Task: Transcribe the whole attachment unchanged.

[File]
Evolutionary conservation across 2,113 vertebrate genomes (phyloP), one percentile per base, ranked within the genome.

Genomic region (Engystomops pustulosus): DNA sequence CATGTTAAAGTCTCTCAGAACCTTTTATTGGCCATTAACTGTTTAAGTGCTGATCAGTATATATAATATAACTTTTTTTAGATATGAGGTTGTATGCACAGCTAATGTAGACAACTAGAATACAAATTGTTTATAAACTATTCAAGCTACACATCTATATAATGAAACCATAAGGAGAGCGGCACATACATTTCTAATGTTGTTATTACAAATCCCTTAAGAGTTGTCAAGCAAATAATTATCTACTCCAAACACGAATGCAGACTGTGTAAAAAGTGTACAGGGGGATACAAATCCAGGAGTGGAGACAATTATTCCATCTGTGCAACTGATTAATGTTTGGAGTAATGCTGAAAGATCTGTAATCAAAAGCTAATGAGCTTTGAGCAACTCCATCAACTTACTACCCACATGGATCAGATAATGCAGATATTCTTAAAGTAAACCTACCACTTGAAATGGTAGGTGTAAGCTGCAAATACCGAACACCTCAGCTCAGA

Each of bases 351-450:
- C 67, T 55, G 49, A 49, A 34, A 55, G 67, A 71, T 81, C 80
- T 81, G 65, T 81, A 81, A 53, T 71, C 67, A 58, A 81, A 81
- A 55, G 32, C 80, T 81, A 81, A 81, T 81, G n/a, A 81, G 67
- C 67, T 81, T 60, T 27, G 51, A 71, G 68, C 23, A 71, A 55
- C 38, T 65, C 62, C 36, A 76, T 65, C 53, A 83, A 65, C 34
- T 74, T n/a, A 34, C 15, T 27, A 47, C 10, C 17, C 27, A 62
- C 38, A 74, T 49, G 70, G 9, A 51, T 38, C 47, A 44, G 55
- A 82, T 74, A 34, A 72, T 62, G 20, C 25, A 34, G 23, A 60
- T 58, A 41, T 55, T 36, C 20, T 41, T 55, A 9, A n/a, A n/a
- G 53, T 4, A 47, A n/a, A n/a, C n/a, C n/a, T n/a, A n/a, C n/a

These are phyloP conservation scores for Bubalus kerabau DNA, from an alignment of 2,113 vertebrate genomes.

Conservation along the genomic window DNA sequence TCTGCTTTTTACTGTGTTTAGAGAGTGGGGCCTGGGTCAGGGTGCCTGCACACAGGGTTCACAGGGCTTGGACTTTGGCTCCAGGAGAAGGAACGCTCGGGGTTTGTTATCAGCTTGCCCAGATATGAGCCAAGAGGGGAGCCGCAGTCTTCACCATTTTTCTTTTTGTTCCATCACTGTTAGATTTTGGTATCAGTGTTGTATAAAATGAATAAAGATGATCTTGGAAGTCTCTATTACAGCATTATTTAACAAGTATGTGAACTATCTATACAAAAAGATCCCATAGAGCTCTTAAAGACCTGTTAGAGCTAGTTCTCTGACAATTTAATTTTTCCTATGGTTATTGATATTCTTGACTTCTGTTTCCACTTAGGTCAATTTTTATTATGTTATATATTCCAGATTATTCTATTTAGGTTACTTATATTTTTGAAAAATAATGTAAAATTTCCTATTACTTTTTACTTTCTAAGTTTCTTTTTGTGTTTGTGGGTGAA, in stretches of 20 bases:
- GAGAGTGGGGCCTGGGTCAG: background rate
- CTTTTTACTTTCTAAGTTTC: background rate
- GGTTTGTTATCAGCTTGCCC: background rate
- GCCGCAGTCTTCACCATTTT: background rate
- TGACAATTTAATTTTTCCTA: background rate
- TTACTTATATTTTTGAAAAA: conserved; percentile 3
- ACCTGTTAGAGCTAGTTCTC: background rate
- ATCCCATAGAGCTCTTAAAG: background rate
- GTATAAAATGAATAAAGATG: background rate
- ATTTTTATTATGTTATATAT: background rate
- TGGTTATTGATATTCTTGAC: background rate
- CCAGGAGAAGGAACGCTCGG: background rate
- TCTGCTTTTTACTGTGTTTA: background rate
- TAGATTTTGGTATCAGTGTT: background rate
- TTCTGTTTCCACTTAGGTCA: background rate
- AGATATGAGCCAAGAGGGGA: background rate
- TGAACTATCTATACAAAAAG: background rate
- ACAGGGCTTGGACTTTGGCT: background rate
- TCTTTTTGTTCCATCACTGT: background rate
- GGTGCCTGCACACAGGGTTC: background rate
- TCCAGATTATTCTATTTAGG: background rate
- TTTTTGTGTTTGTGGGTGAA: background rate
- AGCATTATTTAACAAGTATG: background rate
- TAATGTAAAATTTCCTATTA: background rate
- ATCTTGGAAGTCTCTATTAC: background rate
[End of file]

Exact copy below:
Evolutionary conservation across 2,113 vertebrate genomes (phyloP), one percentile per base, ranked within the genome.

Genomic region (Engystomops pustulosus): DNA sequence CATGTTAAAGTCTCTCAGAACCTTTTATTGGCCATTAACTGTTTAAGTGCTGATCAGTATATATAATATAACTTTTTTTAGATATGAGGTTGTATGCACAGCTAATGTAGACAACTAGAATACAAATTGTTTATAAACTATTCAAGCTACACATCTATATAATGAAACCATAAGGAGAGCGGCACATACATTTCTAATGTTGTTATTACAAATCCCTTAAGAGTTGTCAAGCAAATAATTATCTACTCCAAACACGAATGCAGACTGTGTAAAAAGTGTACAGGGGGATACAAATCCAGGAGTGGAGACAATTATTCCATCTGTGCAACTGATTAATGTTTGGAGTAATGCTGAAAGATCTGTAATCAAAAGCTAATGAGCTTTGAGCAACTCCATCAACTTACTACCCACATGGATCAGATAATGCAGATATTCTTAAAGTAAACCTACCACTTGAAATGGTAGGTGTAAGCTGCAAATACCGAACACCTCAGCTCAGA

Each of bases 351-450:
- C 67, T 55, G 49, A 49, A 34, A 55, G 67, A 71, T 81, C 80
- T 81, G 65, T 81, A 81, A 53, T 71, C 67, A 58, A 81, A 81
- A 55, G 32, C 80, T 81, A 81, A 81, T 81, G n/a, A 81, G 67
- C 67, T 81, T 60, T 27, G 51, A 71, G 68, C 23, A 71, A 55
- C 38, T 65, C 62, C 36, A 76, T 65, C 53, A 83, A 65, C 34
- T 74, T n/a, A 34, C 15, T 27, A 47, C 10, C 17, C 27, A 62
- C 38, A 74, T 49, G 70, G 9, A 51, T 38, C 47, A 44, G 55
- A 82, T 74, A 34, A 72, T 62, G 20, C 25, A 34, G 23, A 60
- T 58, A 41, T 55, T 36, C 20, T 41, T 55, A 9, A n/a, A n/a
- G 53, T 4, A 47, A n/a, A n/a, C n/a, C n/a, T n/a, A n/a, C n/a

These are phyloP conservation scores for Bubalus kerabau DNA, from an alignment of 2,113 vertebrate genomes.

Conservation along the genomic window DNA sequence TCTGCTTTTTACTGTGTTTAGAGAGTGGGGCCTGGGTCAGGGTGCCTGCACACAGGGTTCACAGGGCTTGGACTTTGGCTCCAGGAGAAGGAACGCTCGGGGTTTGTTATCAGCTTGCCCAGATATGAGCCAAGAGGGGAGCCGCAGTCTTCACCATTTTTCTTTTTGTTCCATCACTGTTAGATTTTGGTATCAGTGTTGTATAAAATGAATAAAGATGATCTTGGAAGTCTCTATTACAGCATTATTTAACAAGTATGTGAACTATCTATACAAAAAGATCCCATAGAGCTCTTAAAGACCTGTTAGAGCTAGTTCTCTGACAATTTAATTTTTCCTATGGTTATTGATATTCTTGACTTCTGTTTCCACTTAGGTCAATTTTTATTATGTTATATATTCCAGATTATTCTATTTAGGTTACTTATATTTTTGAAAAATAATGTAAAATTTCCTATTACTTTTTACTTTCTAAGTTTCTTTTTGTGTTTGTGGGTGAA, in stretches of 20 bases:
- GAGAGTGGGGCCTGGGTCAG: background rate
- CTTTTTACTTTCTAAGTTTC: background rate
- GGTTTGTTATCAGCTTGCCC: background rate
- GCCGCAGTCTTCACCATTTT: background rate
- TGACAATTTAATTTTTCCTA: background rate
- TTACTTATATTTTTGAAAAA: conserved; percentile 3
- ACCTGTTAGAGCTAGTTCTC: background rate
- ATCCCATAGAGCTCTTAAAG: background rate
- GTATAAAATGAATAAAGATG: background rate
- ATTTTTATTATGTTATATAT: background rate
- TGGTTATTGATATTCTTGAC: background rate
- CCAGGAGAAGGAACGCTCGG: background rate
- TCTGCTTTTTACTGTGTTTA: background rate
- TAGATTTTGGTATCAGTGTT: background rate
- TTCTGTTTCCACTTAGGTCA: background rate
- AGATATGAGCCAAGAGGGGA: background rate
- TGAACTATCTATACAAAAAG: background rate
- ACAGGGCTTGGACTTTGGCT: background rate
- TCTTTTTGTTCCATCACTGT: background rate
- GGTGCCTGCACACAGGGTTC: background rate
- TCCAGATTATTCTATTTAGG: background rate
- TTTTTGTGTTTGTGGGTGAA: background rate
- AGCATTATTTAACAAGTATG: background rate
- TAATGTAAAATTTCCTATTA: background rate
- ATCTTGGAAGTCTCTATTAC: background rate